Henry james essay on emerson

Gordon Pirie in his work about Henry James states that he was most influenced by Balzac, whose work ''with its immense accumulations of background detail, its obvious psychological and moral crudities, its rash generalisations'' (Pirie 1974: 19) may seem to have little in common with James's work, but he saw Balzac as the first truly professional novelist, who was seriously devoted to his art. There might have been some great English novelists, James was impressed by the works of George Eliot, but the English were aesthetically naпve. It was Balzac who had given the art of fiction its proper dignity.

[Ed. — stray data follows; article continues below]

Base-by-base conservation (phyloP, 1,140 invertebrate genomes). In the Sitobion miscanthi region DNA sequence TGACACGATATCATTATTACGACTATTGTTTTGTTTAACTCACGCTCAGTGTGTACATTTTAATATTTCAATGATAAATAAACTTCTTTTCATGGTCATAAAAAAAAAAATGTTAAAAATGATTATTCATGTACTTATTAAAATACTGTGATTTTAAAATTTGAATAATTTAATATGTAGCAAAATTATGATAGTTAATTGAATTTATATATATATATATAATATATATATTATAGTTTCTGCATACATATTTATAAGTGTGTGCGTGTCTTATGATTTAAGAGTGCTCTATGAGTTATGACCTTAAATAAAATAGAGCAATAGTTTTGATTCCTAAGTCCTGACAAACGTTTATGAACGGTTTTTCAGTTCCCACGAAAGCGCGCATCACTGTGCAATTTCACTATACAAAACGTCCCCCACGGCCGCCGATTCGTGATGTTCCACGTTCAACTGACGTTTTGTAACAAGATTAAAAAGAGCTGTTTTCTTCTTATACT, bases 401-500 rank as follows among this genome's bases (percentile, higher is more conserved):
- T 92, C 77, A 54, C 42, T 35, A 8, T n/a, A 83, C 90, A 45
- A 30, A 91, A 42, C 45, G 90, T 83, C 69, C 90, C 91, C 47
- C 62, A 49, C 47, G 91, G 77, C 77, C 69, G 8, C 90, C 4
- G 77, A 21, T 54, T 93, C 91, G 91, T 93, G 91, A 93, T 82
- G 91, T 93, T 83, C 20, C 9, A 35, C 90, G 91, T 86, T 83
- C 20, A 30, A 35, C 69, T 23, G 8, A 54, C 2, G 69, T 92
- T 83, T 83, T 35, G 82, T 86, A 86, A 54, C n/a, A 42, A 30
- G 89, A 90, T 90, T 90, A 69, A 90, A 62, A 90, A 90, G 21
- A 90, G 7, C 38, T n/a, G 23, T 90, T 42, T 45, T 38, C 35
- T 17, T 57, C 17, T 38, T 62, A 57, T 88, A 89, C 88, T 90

Bitterfly had earlier asked me some nicely framed questions about James and American innocence, and I think the issue is worth continued discussion under James as a specific author. Here is how we started the discussion, and as an avid Jamesian, there are many aspects to it: Originally Posted by Bitterfly Speaking about James, I was interested in what you said about the American voice being characterised by its innocence, Jozanny. If you read my post, would you care to explain? Do you mean there are many innocent narrators, or that there's a general wistfulness for a lost age of innocence? I would have said that innocence, its loss and its quest were themes rather than ...

Henry james essay on emerson

henry james essay on emerson

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